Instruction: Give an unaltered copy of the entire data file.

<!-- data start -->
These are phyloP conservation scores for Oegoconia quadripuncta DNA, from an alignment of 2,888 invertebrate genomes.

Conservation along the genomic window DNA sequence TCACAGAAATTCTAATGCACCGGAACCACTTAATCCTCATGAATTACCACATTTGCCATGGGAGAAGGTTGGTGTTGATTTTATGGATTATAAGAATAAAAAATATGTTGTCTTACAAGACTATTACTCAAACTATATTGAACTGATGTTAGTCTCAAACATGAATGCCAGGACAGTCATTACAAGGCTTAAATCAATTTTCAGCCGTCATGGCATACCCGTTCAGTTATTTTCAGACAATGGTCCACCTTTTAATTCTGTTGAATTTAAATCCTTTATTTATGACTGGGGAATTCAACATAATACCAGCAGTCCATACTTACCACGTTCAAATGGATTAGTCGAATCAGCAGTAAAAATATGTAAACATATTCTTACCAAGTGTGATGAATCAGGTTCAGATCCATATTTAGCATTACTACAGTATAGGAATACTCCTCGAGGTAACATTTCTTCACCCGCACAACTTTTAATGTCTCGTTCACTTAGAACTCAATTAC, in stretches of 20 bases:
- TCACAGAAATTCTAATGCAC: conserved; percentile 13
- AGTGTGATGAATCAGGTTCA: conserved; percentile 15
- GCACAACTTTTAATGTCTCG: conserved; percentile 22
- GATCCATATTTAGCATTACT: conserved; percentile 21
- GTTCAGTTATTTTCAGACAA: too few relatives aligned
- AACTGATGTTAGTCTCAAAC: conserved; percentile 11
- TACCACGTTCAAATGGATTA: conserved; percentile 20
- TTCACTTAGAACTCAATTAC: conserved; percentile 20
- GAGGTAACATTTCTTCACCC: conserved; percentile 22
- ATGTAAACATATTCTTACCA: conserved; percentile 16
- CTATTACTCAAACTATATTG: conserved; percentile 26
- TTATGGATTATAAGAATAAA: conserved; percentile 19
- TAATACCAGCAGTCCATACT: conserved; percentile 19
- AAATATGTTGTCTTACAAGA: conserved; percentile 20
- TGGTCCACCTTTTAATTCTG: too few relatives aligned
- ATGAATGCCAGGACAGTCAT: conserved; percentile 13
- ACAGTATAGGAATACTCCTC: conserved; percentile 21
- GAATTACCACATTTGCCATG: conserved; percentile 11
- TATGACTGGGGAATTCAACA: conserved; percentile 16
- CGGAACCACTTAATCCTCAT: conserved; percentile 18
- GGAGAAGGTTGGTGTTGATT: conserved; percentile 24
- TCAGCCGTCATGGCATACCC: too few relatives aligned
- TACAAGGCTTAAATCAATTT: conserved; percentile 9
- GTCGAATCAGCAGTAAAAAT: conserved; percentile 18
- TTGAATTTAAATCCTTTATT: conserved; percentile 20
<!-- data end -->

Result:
These are phyloP conservation scores for Oegoconia quadripuncta DNA, from an alignment of 2,888 invertebrate genomes.

Conservation along the genomic window DNA sequence TCACAGAAATTCTAATGCACCGGAACCACTTAATCCTCATGAATTACCACATTTGCCATGGGAGAAGGTTGGTGTTGATTTTATGGATTATAAGAATAAAAAATATGTTGTCTTACAAGACTATTACTCAAACTATATTGAACTGATGTTAGTCTCAAACATGAATGCCAGGACAGTCATTACAAGGCTTAAATCAATTTTCAGCCGTCATGGCATACCCGTTCAGTTATTTTCAGACAATGGTCCACCTTTTAATTCTGTTGAATTTAAATCCTTTATTTATGACTGGGGAATTCAACATAATACCAGCAGTCCATACTTACCACGTTCAAATGGATTAGTCGAATCAGCAGTAAAAATATGTAAACATATTCTTACCAAGTGTGATGAATCAGGTTCAGATCCATATTTAGCATTACTACAGTATAGGAATACTCCTCGAGGTAACATTTCTTCACCCGCACAACTTTTAATGTCTCGTTCACTTAGAACTCAATTAC, in stretches of 20 bases:
- TCACAGAAATTCTAATGCAC: conserved; percentile 13
- AGTGTGATGAATCAGGTTCA: conserved; percentile 15
- GCACAACTTTTAATGTCTCG: conserved; percentile 22
- GATCCATATTTAGCATTACT: conserved; percentile 21
- GTTCAGTTATTTTCAGACAA: too few relatives aligned
- AACTGATGTTAGTCTCAAAC: conserved; percentile 11
- TACCACGTTCAAATGGATTA: conserved; percentile 20
- TTCACTTAGAACTCAATTAC: conserved; percentile 20
- GAGGTAACATTTCTTCACCC: conserved; percentile 22
- ATGTAAACATATTCTTACCA: conserved; percentile 16
- CTATTACTCAAACTATATTG: conserved; percentile 26
- TTATGGATTATAAGAATAAA: conserved; percentile 19
- TAATACCAGCAGTCCATACT: conserved; percentile 19
- AAATATGTTGTCTTACAAGA: conserved; percentile 20
- TGGTCCACCTTTTAATTCTG: too few relatives aligned
- ATGAATGCCAGGACAGTCAT: conserved; percentile 13
- ACAGTATAGGAATACTCCTC: conserved; percentile 21
- GAATTACCACATTTGCCATG: conserved; percentile 11
- TATGACTGGGGAATTCAACA: conserved; percentile 16
- CGGAACCACTTAATCCTCAT: conserved; percentile 18
- GGAGAAGGTTGGTGTTGATT: conserved; percentile 24
- TCAGCCGTCATGGCATACCC: too few relatives aligned
- TACAAGGCTTAAATCAATTT: conserved; percentile 9
- GTCGAATCAGCAGTAAAAAT: conserved; percentile 18
- TTGAATTTAAATCCTTTATT: conserved; percentile 20